‘Flame thrower, anyone?’ Hundreds of baby huntsman spiders are seen crawling all over a family’s oven – as their mother watches over her brood
- Enormous huntsman spider and its hundreds of babies found nesting on an oven
- Huntsman are active during warmer months because of the breeding season
- Expert arachnologist says huntsman spiders are harmless and usually confused
- The misunderstood spider has very poor eyesight and are not highly venomous
A brave Australian has posted a terrifying photo of a huge huntsman spider on their oven, surrounded by hundreds of its offspring.
The harmless and timid spider only eats insects, but terrifies humans because of its intimidating appearance and the speed in which it can move.
The photo, which has been uploaded to Facebook, received plenty of fear-mongering comments, many from those who advise the homeowner to evacuate the house.
‘Mmmm flame thrower anyone,’ one comment read.
A brave Australian has posted a terrifying photo of a huge huntsman spider on their oven, surrounded by hundreds of its offspring
‘Turn on the gas, walk away for a few hours, light a match….. This house is done,’ another commented.
‘Not cooking today love,’ one user joked.
However, one commenter was less intimidated by the large huntsman family.
‘I’ve seen this in my room on my roof. I let them be and went to sleep,’ they said.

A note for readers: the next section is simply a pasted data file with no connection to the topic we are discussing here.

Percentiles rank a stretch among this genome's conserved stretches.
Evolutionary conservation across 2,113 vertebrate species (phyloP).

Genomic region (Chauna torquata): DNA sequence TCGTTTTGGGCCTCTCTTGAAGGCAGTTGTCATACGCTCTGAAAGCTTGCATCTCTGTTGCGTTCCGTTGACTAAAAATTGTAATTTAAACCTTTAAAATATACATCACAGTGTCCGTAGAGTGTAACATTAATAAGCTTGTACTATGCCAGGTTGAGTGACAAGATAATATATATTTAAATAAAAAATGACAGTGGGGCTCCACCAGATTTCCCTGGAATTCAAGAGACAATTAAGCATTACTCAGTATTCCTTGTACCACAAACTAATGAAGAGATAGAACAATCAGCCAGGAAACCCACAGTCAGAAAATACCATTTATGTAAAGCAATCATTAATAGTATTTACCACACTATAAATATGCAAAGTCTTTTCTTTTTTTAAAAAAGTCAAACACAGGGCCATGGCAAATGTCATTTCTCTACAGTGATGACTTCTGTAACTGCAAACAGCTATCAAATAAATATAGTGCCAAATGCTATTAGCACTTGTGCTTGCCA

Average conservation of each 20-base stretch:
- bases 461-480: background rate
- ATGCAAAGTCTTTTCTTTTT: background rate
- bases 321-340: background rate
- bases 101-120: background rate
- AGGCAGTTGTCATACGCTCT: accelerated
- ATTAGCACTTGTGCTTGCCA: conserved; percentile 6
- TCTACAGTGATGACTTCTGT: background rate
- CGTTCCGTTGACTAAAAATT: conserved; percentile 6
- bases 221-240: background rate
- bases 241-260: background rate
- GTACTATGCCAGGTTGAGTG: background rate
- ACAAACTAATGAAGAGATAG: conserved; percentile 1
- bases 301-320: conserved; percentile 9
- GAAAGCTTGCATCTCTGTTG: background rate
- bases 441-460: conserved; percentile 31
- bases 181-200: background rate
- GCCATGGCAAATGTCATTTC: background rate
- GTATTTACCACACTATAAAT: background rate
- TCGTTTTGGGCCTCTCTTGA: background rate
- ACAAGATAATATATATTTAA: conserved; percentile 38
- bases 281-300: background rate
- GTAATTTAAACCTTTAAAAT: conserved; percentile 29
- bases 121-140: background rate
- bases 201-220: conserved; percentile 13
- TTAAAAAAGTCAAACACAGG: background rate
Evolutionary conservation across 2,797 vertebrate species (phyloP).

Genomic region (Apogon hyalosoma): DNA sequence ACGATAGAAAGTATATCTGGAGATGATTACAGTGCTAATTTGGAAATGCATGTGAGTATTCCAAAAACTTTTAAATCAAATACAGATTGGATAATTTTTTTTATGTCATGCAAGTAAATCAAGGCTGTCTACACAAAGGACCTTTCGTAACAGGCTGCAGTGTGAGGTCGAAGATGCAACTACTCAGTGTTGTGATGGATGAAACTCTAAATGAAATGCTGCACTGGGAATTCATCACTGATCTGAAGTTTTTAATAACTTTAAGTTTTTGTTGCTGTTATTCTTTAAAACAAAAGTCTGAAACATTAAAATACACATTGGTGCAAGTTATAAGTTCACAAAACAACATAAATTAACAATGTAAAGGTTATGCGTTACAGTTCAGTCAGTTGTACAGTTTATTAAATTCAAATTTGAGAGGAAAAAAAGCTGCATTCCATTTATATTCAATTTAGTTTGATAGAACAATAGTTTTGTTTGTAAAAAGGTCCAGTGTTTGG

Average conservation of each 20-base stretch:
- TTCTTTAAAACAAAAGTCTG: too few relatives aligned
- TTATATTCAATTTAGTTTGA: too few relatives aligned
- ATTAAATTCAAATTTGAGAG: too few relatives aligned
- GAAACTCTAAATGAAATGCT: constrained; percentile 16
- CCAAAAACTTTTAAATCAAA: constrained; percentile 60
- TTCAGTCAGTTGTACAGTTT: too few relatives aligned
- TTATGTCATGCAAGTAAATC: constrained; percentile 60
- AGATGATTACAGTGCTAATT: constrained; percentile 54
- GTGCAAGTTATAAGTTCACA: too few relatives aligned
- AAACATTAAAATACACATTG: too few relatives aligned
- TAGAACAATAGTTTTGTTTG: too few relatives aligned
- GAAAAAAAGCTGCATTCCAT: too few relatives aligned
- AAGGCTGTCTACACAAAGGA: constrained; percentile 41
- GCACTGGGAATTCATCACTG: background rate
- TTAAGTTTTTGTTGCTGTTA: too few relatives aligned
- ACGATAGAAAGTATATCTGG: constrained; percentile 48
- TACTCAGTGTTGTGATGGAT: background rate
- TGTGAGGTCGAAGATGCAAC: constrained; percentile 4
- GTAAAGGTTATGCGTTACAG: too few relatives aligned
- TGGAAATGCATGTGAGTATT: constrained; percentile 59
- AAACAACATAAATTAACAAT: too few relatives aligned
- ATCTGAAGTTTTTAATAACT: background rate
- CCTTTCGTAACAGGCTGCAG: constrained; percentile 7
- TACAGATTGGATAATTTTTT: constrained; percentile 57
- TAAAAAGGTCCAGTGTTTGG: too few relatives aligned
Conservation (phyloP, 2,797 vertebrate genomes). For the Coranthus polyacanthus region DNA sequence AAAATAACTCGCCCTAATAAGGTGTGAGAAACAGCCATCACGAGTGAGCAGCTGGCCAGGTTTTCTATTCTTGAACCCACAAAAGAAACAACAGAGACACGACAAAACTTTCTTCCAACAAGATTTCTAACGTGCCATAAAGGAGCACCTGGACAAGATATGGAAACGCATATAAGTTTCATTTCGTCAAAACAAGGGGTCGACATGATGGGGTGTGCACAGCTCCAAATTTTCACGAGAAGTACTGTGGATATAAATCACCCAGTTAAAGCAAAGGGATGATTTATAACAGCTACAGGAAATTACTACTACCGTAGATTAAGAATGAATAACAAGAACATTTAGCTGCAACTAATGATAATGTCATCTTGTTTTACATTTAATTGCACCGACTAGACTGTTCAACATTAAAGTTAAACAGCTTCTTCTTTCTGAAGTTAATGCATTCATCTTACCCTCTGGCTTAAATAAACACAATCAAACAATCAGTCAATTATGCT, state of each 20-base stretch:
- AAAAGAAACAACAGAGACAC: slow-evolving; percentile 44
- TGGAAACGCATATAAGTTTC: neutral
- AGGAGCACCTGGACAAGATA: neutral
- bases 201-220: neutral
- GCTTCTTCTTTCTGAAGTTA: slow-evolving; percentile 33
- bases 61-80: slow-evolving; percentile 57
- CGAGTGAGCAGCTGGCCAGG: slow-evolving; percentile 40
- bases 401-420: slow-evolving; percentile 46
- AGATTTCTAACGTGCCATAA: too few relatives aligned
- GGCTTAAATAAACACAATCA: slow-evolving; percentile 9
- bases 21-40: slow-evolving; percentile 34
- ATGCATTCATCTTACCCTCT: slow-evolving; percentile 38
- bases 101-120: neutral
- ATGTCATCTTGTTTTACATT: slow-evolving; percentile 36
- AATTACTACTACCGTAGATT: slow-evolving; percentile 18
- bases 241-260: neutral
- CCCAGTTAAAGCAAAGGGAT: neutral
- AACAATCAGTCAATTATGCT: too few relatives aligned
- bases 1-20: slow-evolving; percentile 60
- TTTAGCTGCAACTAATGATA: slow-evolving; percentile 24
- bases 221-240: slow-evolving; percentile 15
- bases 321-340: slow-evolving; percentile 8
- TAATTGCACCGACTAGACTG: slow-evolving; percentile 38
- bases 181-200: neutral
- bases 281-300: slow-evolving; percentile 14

Huntsman are one of Australia’s most iconic and feared species of spider.
During the warmer months of the year every Australian city experiences droves of the visiting arachnids who breed during the summer, with eggs hatching in spring.
But huntsman spiders are not as threatening as their appearance suggests.
Huntsman spiders have poor eyesight, are usually confused and are not highly venomous says Dr Lizzie Lowe, an arachnologist at Macquarie University.
‘They will never intentionally run towards you because they’re small and not highly venomous. They can bite you, but they won’t do any harm.’
As for baby huntsman, Dr Lowe suggests giving the spiders some space, as they can cause themselves more harm than you and will usually leave the nesting area.
‘When the babies hatch out, they disperse very quickly over one or two days. They are highly cannibalistic and don’t want to be eaten by their nestmates. Also they need to have their own food so it’s within their own interests to disperse,’ she said.
Despite popular belief, huntsman spiders are not as threatening as their appearance suggests, with experts saying the timid spiders are usually confused because of their poor eyesight